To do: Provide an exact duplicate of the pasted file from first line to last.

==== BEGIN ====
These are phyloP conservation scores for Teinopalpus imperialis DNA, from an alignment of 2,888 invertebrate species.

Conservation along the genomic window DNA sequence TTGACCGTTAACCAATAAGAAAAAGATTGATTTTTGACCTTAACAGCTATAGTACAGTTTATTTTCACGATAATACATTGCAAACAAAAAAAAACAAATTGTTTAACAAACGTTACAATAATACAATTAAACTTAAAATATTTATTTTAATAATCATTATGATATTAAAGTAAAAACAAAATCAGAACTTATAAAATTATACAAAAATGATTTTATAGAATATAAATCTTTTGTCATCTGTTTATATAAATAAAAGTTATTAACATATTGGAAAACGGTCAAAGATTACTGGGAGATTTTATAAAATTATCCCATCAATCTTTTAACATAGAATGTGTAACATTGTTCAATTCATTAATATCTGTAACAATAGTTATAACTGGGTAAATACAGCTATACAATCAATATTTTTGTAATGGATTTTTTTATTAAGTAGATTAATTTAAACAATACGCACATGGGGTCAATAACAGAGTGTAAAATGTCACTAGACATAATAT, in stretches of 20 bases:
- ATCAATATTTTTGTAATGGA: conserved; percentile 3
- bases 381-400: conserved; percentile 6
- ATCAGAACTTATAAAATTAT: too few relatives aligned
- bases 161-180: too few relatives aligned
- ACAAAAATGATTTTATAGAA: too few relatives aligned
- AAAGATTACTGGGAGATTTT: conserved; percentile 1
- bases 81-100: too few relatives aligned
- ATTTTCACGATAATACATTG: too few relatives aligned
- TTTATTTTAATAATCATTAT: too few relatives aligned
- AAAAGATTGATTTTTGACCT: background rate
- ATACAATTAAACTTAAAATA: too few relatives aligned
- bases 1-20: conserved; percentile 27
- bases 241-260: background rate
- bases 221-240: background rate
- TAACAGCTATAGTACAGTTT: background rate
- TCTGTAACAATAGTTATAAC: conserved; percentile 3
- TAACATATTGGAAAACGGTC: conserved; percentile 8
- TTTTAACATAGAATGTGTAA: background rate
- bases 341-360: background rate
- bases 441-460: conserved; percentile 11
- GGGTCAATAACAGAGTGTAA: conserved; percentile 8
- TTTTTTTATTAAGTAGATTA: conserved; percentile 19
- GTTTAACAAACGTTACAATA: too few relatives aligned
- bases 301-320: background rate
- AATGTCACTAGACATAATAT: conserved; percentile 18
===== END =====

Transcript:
These are phyloP conservation scores for Teinopalpus imperialis DNA, from an alignment of 2,888 invertebrate species.

Conservation along the genomic window DNA sequence TTGACCGTTAACCAATAAGAAAAAGATTGATTTTTGACCTTAACAGCTATAGTACAGTTTATTTTCACGATAATACATTGCAAACAAAAAAAAACAAATTGTTTAACAAACGTTACAATAATACAATTAAACTTAAAATATTTATTTTAATAATCATTATGATATTAAAGTAAAAACAAAATCAGAACTTATAAAATTATACAAAAATGATTTTATAGAATATAAATCTTTTGTCATCTGTTTATATAAATAAAAGTTATTAACATATTGGAAAACGGTCAAAGATTACTGGGAGATTTTATAAAATTATCCCATCAATCTTTTAACATAGAATGTGTAACATTGTTCAATTCATTAATATCTGTAACAATAGTTATAACTGGGTAAATACAGCTATACAATCAATATTTTTGTAATGGATTTTTTTATTAAGTAGATTAATTTAAACAATACGCACATGGGGTCAATAACAGAGTGTAAAATGTCACTAGACATAATAT, in stretches of 20 bases:
- ATCAATATTTTTGTAATGGA: conserved; percentile 3
- bases 381-400: conserved; percentile 6
- ATCAGAACTTATAAAATTAT: too few relatives aligned
- bases 161-180: too few relatives aligned
- ACAAAAATGATTTTATAGAA: too few relatives aligned
- AAAGATTACTGGGAGATTTT: conserved; percentile 1
- bases 81-100: too few relatives aligned
- ATTTTCACGATAATACATTG: too few relatives aligned
- TTTATTTTAATAATCATTAT: too few relatives aligned
- AAAAGATTGATTTTTGACCT: background rate
- ATACAATTAAACTTAAAATA: too few relatives aligned
- bases 1-20: conserved; percentile 27
- bases 241-260: background rate
- bases 221-240: background rate
- TAACAGCTATAGTACAGTTT: background rate
- TCTGTAACAATAGTTATAAC: conserved; percentile 3
- TAACATATTGGAAAACGGTC: conserved; percentile 8
- TTTTAACATAGAATGTGTAA: background rate
- bases 341-360: background rate
- bases 441-460: conserved; percentile 11
- GGGTCAATAACAGAGTGTAA: conserved; percentile 8
- TTTTTTTATTAAGTAGATTA: conserved; percentile 19
- GTTTAACAAACGTTACAATA: too few relatives aligned
- bases 301-320: background rate
- AATGTCACTAGACATAATAT: conserved; percentile 18